Novak writes, “A republic like the United States simply must defeat envy, and focus on a better future for each family. The only way that can be accomplished is by reasonably consistent and gently upward economic growth. Growth is the necessary condition for the pursuit by each of his own happiness. A happy society is a more generous and loving society.”
Despite all the static, noise, gloom and doom, the numbers/facts tell a different story. The GDP output is 40% higher than it was when President Clinton left office. The nominal GDP has grown from $10 trillion at the end of 2001 to $14 trillion at the end of January 2008. To put this into full perspective, the U.S. has added to its national wealth by the equivalent to the whole nominal GDP of China 3.75 trillion. Jobs growth over the same period, while not being as robust as it was under Reagan or Clinton 35 million, it still has still increased by 10 million. All of this despite 9/11, wars in Iraq and Afghanistan, a housing bubble, an oil bubble, the Red Sox winning two championships, Paris Hilton and Britney Spears.

Do we have some witches circling the economy at large? Most definitely; oil, higher taxes, burdensome regulation, protectionist trade policies, and government growth, to name a few. These nasty witches can be dealt with some common sense leadership which has been sorely lacking to say the least.

Our nation’s energy policy is a joke that I have written about extensively over the years.

Our tax code is an abomination, and needs to be scrapped. We need to move quickly to either a national sales tax or flat tax system to remain competitive. Don’t believe me…ask Anheuser Busch.
Our regulators and lawmakers react haphazardly to events after the proverbial horses have escaped from the barn and conjure up useless regulations to businesses they can barely comprehend. At least they can hold a press conference or two and get their name in the paper. Every year the World Bank publishes a ranking of the world’s most free economies. This study is based on factors in relation to the ease of starting a new business. The freest countries at the top of the list are always the wealthiest, and have the highest standards of living and mortality. The most stringent are always the world’s poorest and dire. Trade barriers throughout history have done nothing but destroy economies and cause depressions (China, Africa, Smoot-Hawley, Hoover and the Great Depression). We were 5th.

I wrote a column a few years back comparing the growth of government to the science fiction monster the Blob. In 2008 the Blob lives, and is bigger and badder than ever. on the list this past year, which is unacceptable in my book.

All of these witches, contrary to conventional belief pushed by the press are not omnipotent. They all can be defeated. In a free-market capitalist system, the ability to alter-course is ever and always precedent. We are always able to change course and remedy the errors of our society. Jonah Goldberg of National Review had an interesting take on capitalism. Capitalism is the greatest system ever created for alleviating general human misery, and yet it breeds ingratitude. People ask, “Why is there poverty in the world?” It’s a silly question. Poverty is the default human condition. It is the factory preset of this mortal coil. As individuals and as a species, we are born naked and penniless, bereft of skills or possessions. Likewise, in his civilizational infancy man was poor, in every sense. He lived in ignorance, filth, hunger, and pain, and he died very young, either by violence or disease. The interesting question isn’t “Why is there poverty?” It’s “Why is there wealth? Or: Why is there prosperity here but not there? At the end of the day the first answer is capitalism, rightly understood. That is to say: free markets, private property, the spirit of entrepreneurship and the conviction that the fruits of your labors are your own.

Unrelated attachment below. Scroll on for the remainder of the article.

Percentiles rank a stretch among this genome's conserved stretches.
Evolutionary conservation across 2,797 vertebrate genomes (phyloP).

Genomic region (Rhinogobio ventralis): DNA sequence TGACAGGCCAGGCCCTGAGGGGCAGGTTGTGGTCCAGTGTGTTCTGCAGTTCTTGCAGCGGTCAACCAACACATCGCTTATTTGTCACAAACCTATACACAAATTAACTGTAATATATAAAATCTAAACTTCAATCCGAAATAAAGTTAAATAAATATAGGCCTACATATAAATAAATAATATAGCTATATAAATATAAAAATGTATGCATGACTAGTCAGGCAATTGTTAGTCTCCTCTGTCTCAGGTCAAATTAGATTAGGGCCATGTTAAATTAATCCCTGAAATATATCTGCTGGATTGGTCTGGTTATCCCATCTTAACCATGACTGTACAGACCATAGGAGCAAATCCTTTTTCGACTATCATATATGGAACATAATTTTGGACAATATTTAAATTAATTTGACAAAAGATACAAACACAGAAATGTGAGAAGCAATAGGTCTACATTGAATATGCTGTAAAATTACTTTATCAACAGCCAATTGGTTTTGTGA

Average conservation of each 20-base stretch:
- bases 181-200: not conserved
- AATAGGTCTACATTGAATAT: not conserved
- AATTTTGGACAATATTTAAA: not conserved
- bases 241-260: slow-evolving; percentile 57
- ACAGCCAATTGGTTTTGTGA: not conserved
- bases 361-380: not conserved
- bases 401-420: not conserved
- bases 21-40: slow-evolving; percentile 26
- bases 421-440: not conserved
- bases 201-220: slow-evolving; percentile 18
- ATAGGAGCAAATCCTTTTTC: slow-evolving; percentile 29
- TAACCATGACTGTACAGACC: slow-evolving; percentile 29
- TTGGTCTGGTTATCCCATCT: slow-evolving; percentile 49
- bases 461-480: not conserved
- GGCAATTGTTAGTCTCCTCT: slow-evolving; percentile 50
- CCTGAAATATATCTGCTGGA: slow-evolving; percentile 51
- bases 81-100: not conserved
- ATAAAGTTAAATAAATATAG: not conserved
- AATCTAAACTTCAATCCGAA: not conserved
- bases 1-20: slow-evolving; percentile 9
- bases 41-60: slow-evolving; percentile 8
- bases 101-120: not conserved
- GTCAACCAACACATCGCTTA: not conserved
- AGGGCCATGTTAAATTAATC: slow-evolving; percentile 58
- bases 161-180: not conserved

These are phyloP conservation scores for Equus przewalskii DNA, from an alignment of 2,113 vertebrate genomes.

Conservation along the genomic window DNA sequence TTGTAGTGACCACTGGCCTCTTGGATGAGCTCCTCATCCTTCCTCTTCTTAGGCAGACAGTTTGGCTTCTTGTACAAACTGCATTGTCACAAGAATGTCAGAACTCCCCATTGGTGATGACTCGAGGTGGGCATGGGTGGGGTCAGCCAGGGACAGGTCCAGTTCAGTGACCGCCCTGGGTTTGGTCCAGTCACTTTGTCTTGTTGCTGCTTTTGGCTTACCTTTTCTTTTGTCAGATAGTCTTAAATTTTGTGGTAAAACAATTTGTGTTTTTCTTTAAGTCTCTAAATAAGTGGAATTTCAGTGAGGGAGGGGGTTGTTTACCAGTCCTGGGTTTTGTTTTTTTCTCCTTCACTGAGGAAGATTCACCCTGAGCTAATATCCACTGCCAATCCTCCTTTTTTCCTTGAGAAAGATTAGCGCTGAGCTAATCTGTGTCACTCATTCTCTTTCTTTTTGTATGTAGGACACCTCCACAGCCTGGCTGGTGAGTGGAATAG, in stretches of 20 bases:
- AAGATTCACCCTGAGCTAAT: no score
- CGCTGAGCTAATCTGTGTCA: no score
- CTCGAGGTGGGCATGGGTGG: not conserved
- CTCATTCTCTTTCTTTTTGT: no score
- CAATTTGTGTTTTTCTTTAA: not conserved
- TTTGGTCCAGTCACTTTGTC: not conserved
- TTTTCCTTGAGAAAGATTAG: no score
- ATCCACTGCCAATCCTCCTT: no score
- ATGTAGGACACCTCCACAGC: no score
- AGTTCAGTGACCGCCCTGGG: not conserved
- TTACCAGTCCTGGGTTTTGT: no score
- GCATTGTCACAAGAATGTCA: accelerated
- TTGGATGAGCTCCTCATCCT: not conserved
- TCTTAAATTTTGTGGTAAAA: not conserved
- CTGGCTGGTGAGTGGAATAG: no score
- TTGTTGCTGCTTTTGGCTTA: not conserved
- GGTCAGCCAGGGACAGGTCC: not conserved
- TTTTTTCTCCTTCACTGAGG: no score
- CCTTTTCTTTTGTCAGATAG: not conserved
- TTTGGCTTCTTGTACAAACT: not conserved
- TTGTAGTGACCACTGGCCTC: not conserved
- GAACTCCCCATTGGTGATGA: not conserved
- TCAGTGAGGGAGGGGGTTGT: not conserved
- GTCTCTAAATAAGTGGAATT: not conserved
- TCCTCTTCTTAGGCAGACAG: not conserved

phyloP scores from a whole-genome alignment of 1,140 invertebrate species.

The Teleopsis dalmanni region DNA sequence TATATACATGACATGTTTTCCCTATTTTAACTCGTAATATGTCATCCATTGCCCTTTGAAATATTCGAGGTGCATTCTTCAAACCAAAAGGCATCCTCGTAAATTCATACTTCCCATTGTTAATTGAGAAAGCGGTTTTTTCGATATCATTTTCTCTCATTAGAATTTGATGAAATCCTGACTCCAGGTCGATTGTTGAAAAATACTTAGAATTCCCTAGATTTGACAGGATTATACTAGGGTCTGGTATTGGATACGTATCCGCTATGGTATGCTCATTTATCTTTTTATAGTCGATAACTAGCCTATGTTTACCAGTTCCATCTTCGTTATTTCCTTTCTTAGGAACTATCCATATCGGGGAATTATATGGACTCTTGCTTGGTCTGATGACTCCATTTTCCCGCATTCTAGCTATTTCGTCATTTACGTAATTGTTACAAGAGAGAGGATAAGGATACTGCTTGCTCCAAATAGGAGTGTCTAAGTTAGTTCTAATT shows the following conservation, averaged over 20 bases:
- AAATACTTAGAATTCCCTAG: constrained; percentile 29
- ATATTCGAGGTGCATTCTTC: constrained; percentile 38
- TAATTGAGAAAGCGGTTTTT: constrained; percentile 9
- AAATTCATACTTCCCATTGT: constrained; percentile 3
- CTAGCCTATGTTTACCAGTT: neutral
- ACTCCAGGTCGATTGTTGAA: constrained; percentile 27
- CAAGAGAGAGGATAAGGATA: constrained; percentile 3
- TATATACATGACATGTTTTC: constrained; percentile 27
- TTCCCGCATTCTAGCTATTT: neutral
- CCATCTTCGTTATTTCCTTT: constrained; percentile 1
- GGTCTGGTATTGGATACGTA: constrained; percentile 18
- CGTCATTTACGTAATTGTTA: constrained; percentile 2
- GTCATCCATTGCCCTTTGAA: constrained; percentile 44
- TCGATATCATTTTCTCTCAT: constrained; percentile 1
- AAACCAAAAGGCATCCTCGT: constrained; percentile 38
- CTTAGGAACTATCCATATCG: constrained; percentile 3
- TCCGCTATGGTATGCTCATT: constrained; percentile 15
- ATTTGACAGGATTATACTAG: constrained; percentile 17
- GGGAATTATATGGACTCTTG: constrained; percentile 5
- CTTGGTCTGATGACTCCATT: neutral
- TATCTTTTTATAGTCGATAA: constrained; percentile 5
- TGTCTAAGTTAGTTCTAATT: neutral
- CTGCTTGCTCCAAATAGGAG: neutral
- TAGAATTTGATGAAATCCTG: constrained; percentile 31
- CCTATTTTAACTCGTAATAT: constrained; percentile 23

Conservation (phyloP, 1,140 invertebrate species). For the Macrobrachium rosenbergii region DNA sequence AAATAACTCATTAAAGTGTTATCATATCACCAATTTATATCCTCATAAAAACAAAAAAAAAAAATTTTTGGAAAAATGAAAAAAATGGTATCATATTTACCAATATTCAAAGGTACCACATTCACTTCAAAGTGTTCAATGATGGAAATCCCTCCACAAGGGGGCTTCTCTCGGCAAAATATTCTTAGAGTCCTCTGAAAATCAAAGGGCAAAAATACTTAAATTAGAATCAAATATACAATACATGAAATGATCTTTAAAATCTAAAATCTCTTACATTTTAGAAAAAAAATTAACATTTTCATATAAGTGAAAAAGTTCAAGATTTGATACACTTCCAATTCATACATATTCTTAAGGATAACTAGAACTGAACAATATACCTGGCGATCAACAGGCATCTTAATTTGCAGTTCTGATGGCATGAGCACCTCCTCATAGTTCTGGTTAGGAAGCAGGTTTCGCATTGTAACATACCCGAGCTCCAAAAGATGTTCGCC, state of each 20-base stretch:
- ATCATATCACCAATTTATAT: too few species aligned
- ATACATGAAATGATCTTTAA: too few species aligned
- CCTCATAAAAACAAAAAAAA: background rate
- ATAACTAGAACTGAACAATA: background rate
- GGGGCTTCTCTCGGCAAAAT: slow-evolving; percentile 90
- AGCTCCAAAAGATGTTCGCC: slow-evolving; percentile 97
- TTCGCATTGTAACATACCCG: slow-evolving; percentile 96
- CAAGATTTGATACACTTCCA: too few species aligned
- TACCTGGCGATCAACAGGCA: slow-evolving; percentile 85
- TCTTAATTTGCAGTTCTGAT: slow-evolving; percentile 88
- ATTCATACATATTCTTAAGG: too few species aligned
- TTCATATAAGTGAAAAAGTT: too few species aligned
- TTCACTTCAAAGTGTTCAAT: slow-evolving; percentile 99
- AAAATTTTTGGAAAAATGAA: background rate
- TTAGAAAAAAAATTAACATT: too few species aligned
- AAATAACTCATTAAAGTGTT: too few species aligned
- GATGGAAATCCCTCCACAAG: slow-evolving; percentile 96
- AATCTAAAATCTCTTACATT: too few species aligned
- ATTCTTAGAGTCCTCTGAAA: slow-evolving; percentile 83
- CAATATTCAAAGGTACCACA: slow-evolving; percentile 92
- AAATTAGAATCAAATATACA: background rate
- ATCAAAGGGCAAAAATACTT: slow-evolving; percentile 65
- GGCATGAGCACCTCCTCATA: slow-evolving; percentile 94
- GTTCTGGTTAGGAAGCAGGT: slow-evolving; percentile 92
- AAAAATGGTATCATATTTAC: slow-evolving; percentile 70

Whenever problems hit, the knee-jerk reaction is that the government needs to fix and remedy the problem. For every witch, the almighty government claims they can grab their torches and pitchforks and destroy it. This does not work in a free market system and only leads to more powerful witches (that is why I like to call that big beautiful building in Washington D.C. the Cathedral of Unintended Consequences rather than the capital building). As far as all the crises: financial, oil, housing, no doubt they are all formidable, but nothing we have not dealt with before.

Despite what you may have read, watched or heard, I am here to tell you…The world does not end. It is only being reported that way. How many stories have we been subjected to over the past year regarding families being thrown out of their homes and in to the streets? The fact is that the U.S. had 12% fewer homeless last year than in 2005. I am constantly subjected to advertisements telling senior citizens that the U.S. population is dying off and because of that our economy will implode, so they should CALL NOW! and put all of their money into gold or some other high commission insurance product. The beautiful reality is that according to the National Center for Health Statistics, 2007 was a population milestone. A record number of 4,315,000 babies were born in the United States more than any other year in U.S. history, beating 1957 the height of the baby boom. You want a reason to be positive and a reason to smile; I give you more than 4 million reasons.

Mr. Goldberg writes in his National Review article, “The average working class person today is richer, in real terms, than the average prince or potentate of 300 years ago. His food is better, his life longer, his health better, his menu of entertainments vastly more diverse, his toilette infinitely more civilized. And yet we hear how cruel capitalism is while this collectivism, socialism is more loving because, unlike capitalism, collectivism is about the group, not the individual.”

If there was a witch to be afraid of Nicholas, that’s the one.

Professor Brooks ended his piece with this bit of wisdom; here is what a bumper sticker ought to say…

“If you’re not grateful to live in America, you’re not paying attention.”

Homan Timothy U.S. Misery Index Climbs to 15-Year High on Prices
Brooks Arthur Bloomberg 7/16/08
Where’s the Outrage? Really.
Novak Michael The Wall Street Journal 7/31/08
Our Horrible Economy
Goldberg Jonah National Review 7/17/08
The Spoiled Children of Capitalism
Fram Alan & Putnam Eileen National Review 8/1/08
Everything Seemingly is Spinning Out of Control Associated Press 6/21/08
Despite Frustrations Americans are Pretty Darned Happy
Koch Wendy Science Daily 7/1/08
Drop in Homeless Count Seen As Success Story
Wright David USA Today 7/30/08
Record Births Create Population Milestone ABC News 7/17/08